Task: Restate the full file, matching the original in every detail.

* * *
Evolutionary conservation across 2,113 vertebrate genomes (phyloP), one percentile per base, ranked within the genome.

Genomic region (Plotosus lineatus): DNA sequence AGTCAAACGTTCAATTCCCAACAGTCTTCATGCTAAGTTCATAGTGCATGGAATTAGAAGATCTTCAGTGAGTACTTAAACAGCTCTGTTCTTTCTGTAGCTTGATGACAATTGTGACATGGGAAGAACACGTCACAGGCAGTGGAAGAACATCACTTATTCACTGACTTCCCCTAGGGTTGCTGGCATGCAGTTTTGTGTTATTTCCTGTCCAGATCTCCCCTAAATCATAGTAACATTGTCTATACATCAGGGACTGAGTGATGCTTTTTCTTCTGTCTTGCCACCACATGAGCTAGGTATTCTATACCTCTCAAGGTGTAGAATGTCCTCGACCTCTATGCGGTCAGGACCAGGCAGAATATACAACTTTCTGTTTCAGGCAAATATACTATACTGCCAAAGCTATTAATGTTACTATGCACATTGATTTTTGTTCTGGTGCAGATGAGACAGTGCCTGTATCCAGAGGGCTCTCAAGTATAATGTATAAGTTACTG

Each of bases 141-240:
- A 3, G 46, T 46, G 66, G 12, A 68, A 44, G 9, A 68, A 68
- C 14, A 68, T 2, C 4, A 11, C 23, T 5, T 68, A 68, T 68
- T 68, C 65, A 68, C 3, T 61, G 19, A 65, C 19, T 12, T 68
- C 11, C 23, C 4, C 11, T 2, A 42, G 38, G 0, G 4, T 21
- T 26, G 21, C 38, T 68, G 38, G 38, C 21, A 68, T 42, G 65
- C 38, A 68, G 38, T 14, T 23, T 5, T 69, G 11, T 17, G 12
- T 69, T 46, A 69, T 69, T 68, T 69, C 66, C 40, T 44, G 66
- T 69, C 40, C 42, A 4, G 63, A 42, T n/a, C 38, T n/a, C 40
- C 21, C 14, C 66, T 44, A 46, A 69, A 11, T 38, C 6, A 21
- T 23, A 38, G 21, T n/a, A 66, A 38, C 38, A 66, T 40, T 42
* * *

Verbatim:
Evolutionary conservation across 2,113 vertebrate genomes (phyloP), one percentile per base, ranked within the genome.

Genomic region (Plotosus lineatus): DNA sequence AGTCAAACGTTCAATTCCCAACAGTCTTCATGCTAAGTTCATAGTGCATGGAATTAGAAGATCTTCAGTGAGTACTTAAACAGCTCTGTTCTTTCTGTAGCTTGATGACAATTGTGACATGGGAAGAACACGTCACAGGCAGTGGAAGAACATCACTTATTCACTGACTTCCCCTAGGGTTGCTGGCATGCAGTTTTGTGTTATTTCCTGTCCAGATCTCCCCTAAATCATAGTAACATTGTCTATACATCAGGGACTGAGTGATGCTTTTTCTTCTGTCTTGCCACCACATGAGCTAGGTATTCTATACCTCTCAAGGTGTAGAATGTCCTCGACCTCTATGCGGTCAGGACCAGGCAGAATATACAACTTTCTGTTTCAGGCAAATATACTATACTGCCAAAGCTATTAATGTTACTATGCACATTGATTTTTGTTCTGGTGCAGATGAGACAGTGCCTGTATCCAGAGGGCTCTCAAGTATAATGTATAAGTTACTG

Each of bases 141-240:
- A 3, G 46, T 46, G 66, G 12, A 68, A 44, G 9, A 68, A 68
- C 14, A 68, T 2, C 4, A 11, C 23, T 5, T 68, A 68, T 68
- T 68, C 65, A 68, C 3, T 61, G 19, A 65, C 19, T 12, T 68
- C 11, C 23, C 4, C 11, T 2, A 42, G 38, G 0, G 4, T 21
- T 26, G 21, C 38, T 68, G 38, G 38, C 21, A 68, T 42, G 65
- C 38, A 68, G 38, T 14, T 23, T 5, T 69, G 11, T 17, G 12
- T 69, T 46, A 69, T 69, T 68, T 69, C 66, C 40, T 44, G 66
- T 69, C 40, C 42, A 4, G 63, A 42, T n/a, C 38, T n/a, C 40
- C 21, C 14, C 66, T 44, A 46, A 69, A 11, T 38, C 6, A 21
- T 23, A 38, G 21, T n/a, A 66, A 38, C 38, A 66, T 40, T 42